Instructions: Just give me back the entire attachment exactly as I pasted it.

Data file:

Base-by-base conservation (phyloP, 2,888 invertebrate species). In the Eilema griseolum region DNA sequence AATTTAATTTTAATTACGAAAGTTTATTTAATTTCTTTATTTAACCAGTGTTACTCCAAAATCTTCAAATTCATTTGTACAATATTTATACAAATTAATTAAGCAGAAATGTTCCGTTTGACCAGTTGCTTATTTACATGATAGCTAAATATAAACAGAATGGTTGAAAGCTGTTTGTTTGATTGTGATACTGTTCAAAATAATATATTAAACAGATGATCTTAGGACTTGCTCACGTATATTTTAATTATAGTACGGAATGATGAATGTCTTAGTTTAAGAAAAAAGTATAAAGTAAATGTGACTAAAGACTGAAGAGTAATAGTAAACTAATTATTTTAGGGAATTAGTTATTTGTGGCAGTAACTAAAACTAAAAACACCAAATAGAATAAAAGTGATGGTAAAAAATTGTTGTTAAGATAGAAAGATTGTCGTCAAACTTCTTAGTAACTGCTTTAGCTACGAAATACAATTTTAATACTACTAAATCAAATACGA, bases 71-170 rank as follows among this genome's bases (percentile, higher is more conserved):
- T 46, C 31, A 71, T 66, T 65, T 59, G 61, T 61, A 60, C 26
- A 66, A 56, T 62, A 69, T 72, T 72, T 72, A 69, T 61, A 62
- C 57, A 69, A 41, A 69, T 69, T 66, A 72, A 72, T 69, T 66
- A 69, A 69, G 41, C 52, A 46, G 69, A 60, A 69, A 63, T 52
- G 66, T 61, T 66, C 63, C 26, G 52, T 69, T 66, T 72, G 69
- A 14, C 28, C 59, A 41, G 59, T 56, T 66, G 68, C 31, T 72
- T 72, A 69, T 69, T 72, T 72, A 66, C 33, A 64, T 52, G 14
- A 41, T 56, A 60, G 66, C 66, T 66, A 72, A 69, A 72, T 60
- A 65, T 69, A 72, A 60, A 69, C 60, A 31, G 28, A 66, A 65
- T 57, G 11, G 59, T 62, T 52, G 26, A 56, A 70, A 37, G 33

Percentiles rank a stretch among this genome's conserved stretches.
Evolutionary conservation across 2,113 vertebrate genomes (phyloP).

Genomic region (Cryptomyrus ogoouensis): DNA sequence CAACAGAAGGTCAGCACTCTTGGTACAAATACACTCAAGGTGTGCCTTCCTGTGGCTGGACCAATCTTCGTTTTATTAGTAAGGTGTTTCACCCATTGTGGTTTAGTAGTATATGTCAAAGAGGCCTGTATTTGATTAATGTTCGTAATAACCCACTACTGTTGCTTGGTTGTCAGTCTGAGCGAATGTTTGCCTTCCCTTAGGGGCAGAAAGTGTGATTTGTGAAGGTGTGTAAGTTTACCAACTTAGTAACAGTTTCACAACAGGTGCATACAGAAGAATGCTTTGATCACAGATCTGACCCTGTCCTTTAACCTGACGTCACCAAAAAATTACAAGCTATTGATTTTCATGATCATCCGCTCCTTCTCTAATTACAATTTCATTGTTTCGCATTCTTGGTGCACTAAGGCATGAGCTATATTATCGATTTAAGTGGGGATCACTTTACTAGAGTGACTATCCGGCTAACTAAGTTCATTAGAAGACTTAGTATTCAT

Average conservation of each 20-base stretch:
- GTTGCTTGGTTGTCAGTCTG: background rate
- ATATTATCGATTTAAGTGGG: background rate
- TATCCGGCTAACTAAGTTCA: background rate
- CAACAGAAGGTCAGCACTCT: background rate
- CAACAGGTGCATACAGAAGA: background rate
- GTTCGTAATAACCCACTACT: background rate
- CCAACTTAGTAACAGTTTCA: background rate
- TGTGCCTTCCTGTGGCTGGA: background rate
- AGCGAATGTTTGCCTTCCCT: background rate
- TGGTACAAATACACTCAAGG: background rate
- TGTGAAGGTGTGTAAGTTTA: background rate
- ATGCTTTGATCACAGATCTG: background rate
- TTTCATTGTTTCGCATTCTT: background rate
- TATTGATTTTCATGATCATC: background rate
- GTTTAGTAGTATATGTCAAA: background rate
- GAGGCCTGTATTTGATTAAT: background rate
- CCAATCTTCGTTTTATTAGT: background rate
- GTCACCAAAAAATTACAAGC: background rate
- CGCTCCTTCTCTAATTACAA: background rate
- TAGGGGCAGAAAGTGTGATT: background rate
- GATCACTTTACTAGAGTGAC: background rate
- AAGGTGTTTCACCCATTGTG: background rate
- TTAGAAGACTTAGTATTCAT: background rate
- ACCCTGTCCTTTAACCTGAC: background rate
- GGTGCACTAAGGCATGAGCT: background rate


Base-by-base conservation (phyloP, 2,888 invertebrate species). In the Eilema griseolum region DNA sequence AATTTAATTTTAATTACGAAAGTTTATTTAATTTCTTTATTTAACCAGTGTTACTCCAAAATCTTCAAATTCATTTGTACAATATTTATACAAATTAATTAAGCAGAAATGTTCCGTTTGACCAGTTGCTTATTTACATGATAGCTAAATATAAACAGAATGGTTGAAAGCTGTTTGTTTGATTGTGATACTGTTCAAAATAATATATTAAACAGATGATCTTAGGACTTGCTCACGTATATTTTAATTATAGTACGGAATGATGAATGTCTTAGTTTAAGAAAAAAGTATAAAGTAAATGTGACTAAAGACTGAAGAGTAATAGTAAACTAATTATTTTAGGGAATTAGTTATTTGTGGCAGTAACTAAAACTAAAAACACCAAATAGAATAAAAGTGATGGTAAAAAATTGTTGTTAAGATAGAAAGATTGTCGTCAAACTTCTTAGTAACTGCTTTAGCTACGAAATACAATTTTAATACTACTAAATCAAATACGA, bases 71-170 rank as follows among this genome's bases (percentile, higher is more conserved):
- T 46, C 31, A 71, T 66, T 65, T 59, G 61, T 61, A 60, C 26
- A 66, A 56, T 62, A 69, T 72, T 72, T 72, A 69, T 61, A 62
- C 57, A 69, A 41, A 69, T 69, T 66, A 72, A 72, T 69, T 66
- A 69, A 69, G 41, C 52, A 46, G 69, A 60, A 69, A 63, T 52
- G 66, T 61, T 66, C 63, C 26, G 52, T 69, T 66, T 72, G 69
- A 14, C 28, C 59, A 41, G 59, T 56, T 66, G 68, C 31, T 72
- T 72, A 69, T 69, T 72, T 72, A 66, C 33, A 64, T 52, G 14
- A 41, T 56, A 60, G 66, C 66, T 66, A 72, A 69, A 72, T 60
- A 65, T 69, A 72, A 60, A 69, C 60, A 31, G 28, A 66, A 65
- T 57, G 11, G 59, T 62, T 52, G 26, A 56, A 70, A 37, G 33

Percentiles rank a stretch among this genome's conserved stretches.
Evolutionary conservation across 2,113 vertebrate genomes (phyloP).

Genomic region (Cryptomyrus ogoouensis): DNA sequence CAACAGAAGGTCAGCACTCTTGGTACAAATACACTCAAGGTGTGCCTTCCTGTGGCTGGACCAATCTTCGTTTTATTAGTAAGGTGTTTCACCCATTGTGGTTTAGTAGTATATGTCAAAGAGGCCTGTATTTGATTAATGTTCGTAATAACCCACTACTGTTGCTTGGTTGTCAGTCTGAGCGAATGTTTGCCTTCCCTTAGGGGCAGAAAGTGTGATTTGTGAAGGTGTGTAAGTTTACCAACTTAGTAACAGTTTCACAACAGGTGCATACAGAAGAATGCTTTGATCACAGATCTGACCCTGTCCTTTAACCTGACGTCACCAAAAAATTACAAGCTATTGATTTTCATGATCATCCGCTCCTTCTCTAATTACAATTTCATTGTTTCGCATTCTTGGTGCACTAAGGCATGAGCTATATTATCGATTTAAGTGGGGATCACTTTACTAGAGTGACTATCCGGCTAACTAAGTTCATTAGAAGACTTAGTATTCAT

Average conservation of each 20-base stretch:
- GTTGCTTGGTTGTCAGTCTG: background rate
- ATATTATCGATTTAAGTGGG: background rate
- TATCCGGCTAACTAAGTTCA: background rate
- CAACAGAAGGTCAGCACTCT: background rate
- CAACAGGTGCATACAGAAGA: background rate
- GTTCGTAATAACCCACTACT: background rate
- CCAACTTAGTAACAGTTTCA: background rate
- TGTGCCTTCCTGTGGCTGGA: background rate
- AGCGAATGTTTGCCTTCCCT: background rate
- TGGTACAAATACACTCAAGG: background rate
- TGTGAAGGTGTGTAAGTTTA: background rate
- ATGCTTTGATCACAGATCTG: background rate
- TTTCATTGTTTCGCATTCTT: background rate
- TATTGATTTTCATGATCATC: background rate
- GTTTAGTAGTATATGTCAAA: background rate
- GAGGCCTGTATTTGATTAAT: background rate
- CCAATCTTCGTTTTATTAGT: background rate
- GTCACCAAAAAATTACAAGC: background rate
- CGCTCCTTCTCTAATTACAA: background rate
- TAGGGGCAGAAAGTGTGATT: background rate
- GATCACTTTACTAGAGTGAC: background rate
- AAGGTGTTTCACCCATTGTG: background rate
- TTAGAAGACTTAGTATTCAT: background rate
- ACCCTGTCCTTTAACCTGAC: background rate
- GGTGCACTAAGGCATGAGCT: background rate